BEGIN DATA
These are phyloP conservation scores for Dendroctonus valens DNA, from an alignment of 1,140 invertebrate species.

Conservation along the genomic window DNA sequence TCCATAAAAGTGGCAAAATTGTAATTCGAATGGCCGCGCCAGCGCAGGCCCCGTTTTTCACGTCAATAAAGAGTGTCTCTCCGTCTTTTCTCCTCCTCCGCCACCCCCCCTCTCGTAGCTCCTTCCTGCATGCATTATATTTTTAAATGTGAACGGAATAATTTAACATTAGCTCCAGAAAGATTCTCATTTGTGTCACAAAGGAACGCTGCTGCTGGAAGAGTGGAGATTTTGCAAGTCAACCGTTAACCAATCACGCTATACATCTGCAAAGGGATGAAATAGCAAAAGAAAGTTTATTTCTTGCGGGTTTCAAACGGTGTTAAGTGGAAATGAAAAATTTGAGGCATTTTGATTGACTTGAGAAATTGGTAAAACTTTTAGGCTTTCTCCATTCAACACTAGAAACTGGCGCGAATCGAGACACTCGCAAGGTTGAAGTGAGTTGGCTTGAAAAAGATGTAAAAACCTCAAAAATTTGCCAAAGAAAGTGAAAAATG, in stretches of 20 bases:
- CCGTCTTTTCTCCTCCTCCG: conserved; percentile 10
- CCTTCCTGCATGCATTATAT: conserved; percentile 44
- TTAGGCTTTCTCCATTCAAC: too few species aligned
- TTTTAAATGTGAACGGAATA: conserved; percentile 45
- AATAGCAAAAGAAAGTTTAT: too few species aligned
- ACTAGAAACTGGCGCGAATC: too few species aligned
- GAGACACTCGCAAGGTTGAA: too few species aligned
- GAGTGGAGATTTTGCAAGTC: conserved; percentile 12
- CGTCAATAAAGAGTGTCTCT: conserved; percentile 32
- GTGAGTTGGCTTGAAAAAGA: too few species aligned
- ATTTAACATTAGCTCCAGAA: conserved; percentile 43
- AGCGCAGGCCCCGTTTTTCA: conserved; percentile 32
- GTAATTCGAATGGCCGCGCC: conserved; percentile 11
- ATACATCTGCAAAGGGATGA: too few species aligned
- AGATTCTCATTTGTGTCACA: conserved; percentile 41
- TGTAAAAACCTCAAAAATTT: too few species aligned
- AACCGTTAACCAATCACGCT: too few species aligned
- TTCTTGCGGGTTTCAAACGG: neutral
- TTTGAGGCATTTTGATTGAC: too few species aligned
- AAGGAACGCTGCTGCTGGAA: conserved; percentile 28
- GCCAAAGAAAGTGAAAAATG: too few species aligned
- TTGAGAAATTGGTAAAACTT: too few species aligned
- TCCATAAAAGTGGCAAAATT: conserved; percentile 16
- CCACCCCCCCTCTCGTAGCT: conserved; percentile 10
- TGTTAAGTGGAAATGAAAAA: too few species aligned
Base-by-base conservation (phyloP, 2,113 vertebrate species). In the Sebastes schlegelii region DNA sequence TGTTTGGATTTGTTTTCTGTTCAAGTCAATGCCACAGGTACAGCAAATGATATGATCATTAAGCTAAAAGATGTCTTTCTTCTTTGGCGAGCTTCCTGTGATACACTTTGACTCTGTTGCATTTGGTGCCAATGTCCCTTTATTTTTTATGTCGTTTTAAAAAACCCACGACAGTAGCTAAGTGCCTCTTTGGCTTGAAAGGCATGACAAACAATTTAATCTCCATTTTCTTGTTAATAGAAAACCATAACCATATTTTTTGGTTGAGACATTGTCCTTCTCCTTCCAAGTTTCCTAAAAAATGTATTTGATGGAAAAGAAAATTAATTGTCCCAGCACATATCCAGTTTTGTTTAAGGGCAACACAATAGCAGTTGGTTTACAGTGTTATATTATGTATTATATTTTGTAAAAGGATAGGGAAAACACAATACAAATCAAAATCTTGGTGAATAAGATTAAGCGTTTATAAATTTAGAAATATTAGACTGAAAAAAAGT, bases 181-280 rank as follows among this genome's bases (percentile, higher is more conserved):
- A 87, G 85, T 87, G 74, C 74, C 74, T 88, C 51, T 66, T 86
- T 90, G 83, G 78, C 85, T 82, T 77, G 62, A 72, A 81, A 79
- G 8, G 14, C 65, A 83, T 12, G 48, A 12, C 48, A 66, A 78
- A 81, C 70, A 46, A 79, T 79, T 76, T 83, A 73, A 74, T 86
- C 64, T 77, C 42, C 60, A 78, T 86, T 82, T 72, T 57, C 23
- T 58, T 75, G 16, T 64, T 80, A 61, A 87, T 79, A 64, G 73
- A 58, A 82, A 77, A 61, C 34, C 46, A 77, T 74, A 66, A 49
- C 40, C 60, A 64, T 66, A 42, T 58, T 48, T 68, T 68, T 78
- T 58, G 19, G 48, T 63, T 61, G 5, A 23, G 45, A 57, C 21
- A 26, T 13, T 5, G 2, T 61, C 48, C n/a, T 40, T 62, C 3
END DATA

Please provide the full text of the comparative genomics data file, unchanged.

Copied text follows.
These are phyloP conservation scores for Dendroctonus valens DNA, from an alignment of 1,140 invertebrate species.

Conservation along the genomic window DNA sequence TCCATAAAAGTGGCAAAATTGTAATTCGAATGGCCGCGCCAGCGCAGGCCCCGTTTTTCACGTCAATAAAGAGTGTCTCTCCGTCTTTTCTCCTCCTCCGCCACCCCCCCTCTCGTAGCTCCTTCCTGCATGCATTATATTTTTAAATGTGAACGGAATAATTTAACATTAGCTCCAGAAAGATTCTCATTTGTGTCACAAAGGAACGCTGCTGCTGGAAGAGTGGAGATTTTGCAAGTCAACCGTTAACCAATCACGCTATACATCTGCAAAGGGATGAAATAGCAAAAGAAAGTTTATTTCTTGCGGGTTTCAAACGGTGTTAAGTGGAAATGAAAAATTTGAGGCATTTTGATTGACTTGAGAAATTGGTAAAACTTTTAGGCTTTCTCCATTCAACACTAGAAACTGGCGCGAATCGAGACACTCGCAAGGTTGAAGTGAGTTGGCTTGAAAAAGATGTAAAAACCTCAAAAATTTGCCAAAGAAAGTGAAAAATG, in stretches of 20 bases:
- CCGTCTTTTCTCCTCCTCCG: conserved; percentile 10
- CCTTCCTGCATGCATTATAT: conserved; percentile 44
- TTAGGCTTTCTCCATTCAAC: too few species aligned
- TTTTAAATGTGAACGGAATA: conserved; percentile 45
- AATAGCAAAAGAAAGTTTAT: too few species aligned
- ACTAGAAACTGGCGCGAATC: too few species aligned
- GAGACACTCGCAAGGTTGAA: too few species aligned
- GAGTGGAGATTTTGCAAGTC: conserved; percentile 12
- CGTCAATAAAGAGTGTCTCT: conserved; percentile 32
- GTGAGTTGGCTTGAAAAAGA: too few species aligned
- ATTTAACATTAGCTCCAGAA: conserved; percentile 43
- AGCGCAGGCCCCGTTTTTCA: conserved; percentile 32
- GTAATTCGAATGGCCGCGCC: conserved; percentile 11
- ATACATCTGCAAAGGGATGA: too few species aligned
- AGATTCTCATTTGTGTCACA: conserved; percentile 41
- TGTAAAAACCTCAAAAATTT: too few species aligned
- AACCGTTAACCAATCACGCT: too few species aligned
- TTCTTGCGGGTTTCAAACGG: neutral
- TTTGAGGCATTTTGATTGAC: too few species aligned
- AAGGAACGCTGCTGCTGGAA: conserved; percentile 28
- GCCAAAGAAAGTGAAAAATG: too few species aligned
- TTGAGAAATTGGTAAAACTT: too few species aligned
- TCCATAAAAGTGGCAAAATT: conserved; percentile 16
- CCACCCCCCCTCTCGTAGCT: conserved; percentile 10
- TGTTAAGTGGAAATGAAAAA: too few species aligned
Base-by-base conservation (phyloP, 2,113 vertebrate species). In the Sebastes schlegelii region DNA sequence TGTTTGGATTTGTTTTCTGTTCAAGTCAATGCCACAGGTACAGCAAATGATATGATCATTAAGCTAAAAGATGTCTTTCTTCTTTGGCGAGCTTCCTGTGATACACTTTGACTCTGTTGCATTTGGTGCCAATGTCCCTTTATTTTTTATGTCGTTTTAAAAAACCCACGACAGTAGCTAAGTGCCTCTTTGGCTTGAAAGGCATGACAAACAATTTAATCTCCATTTTCTTGTTAATAGAAAACCATAACCATATTTTTTGGTTGAGACATTGTCCTTCTCCTTCCAAGTTTCCTAAAAAATGTATTTGATGGAAAAGAAAATTAATTGTCCCAGCACATATCCAGTTTTGTTTAAGGGCAACACAATAGCAGTTGGTTTACAGTGTTATATTATGTATTATATTTTGTAAAAGGATAGGGAAAACACAATACAAATCAAAATCTTGGTGAATAAGATTAAGCGTTTATAAATTTAGAAATATTAGACTGAAAAAAAGT, bases 181-280 rank as follows among this genome's bases (percentile, higher is more conserved):
- A 87, G 85, T 87, G 74, C 74, C 74, T 88, C 51, T 66, T 86
- T 90, G 83, G 78, C 85, T 82, T 77, G 62, A 72, A 81, A 79
- G 8, G 14, C 65, A 83, T 12, G 48, A 12, C 48, A 66, A 78
- A 81, C 70, A 46, A 79, T 79, T 76, T 83, A 73, A 74, T 86
- C 64, T 77, C 42, C 60, A 78, T 86, T 82, T 72, T 57, C 23
- T 58, T 75, G 16, T 64, T 80, A 61, A 87, T 79, A 64, G 73
- A 58, A 82, A 77, A 61, C 34, C 46, A 77, T 74, A 66, A 49
- C 40, C 60, A 64, T 66, A 42, T 58, T 48, T 68, T 68, T 78
- T 58, G 19, G 48, T 63, T 61, G 5, A 23, G 45, A 57, C 21
- A 26, T 13, T 5, G 2, T 61, C 48, C n/a, T 40, T 62, C 3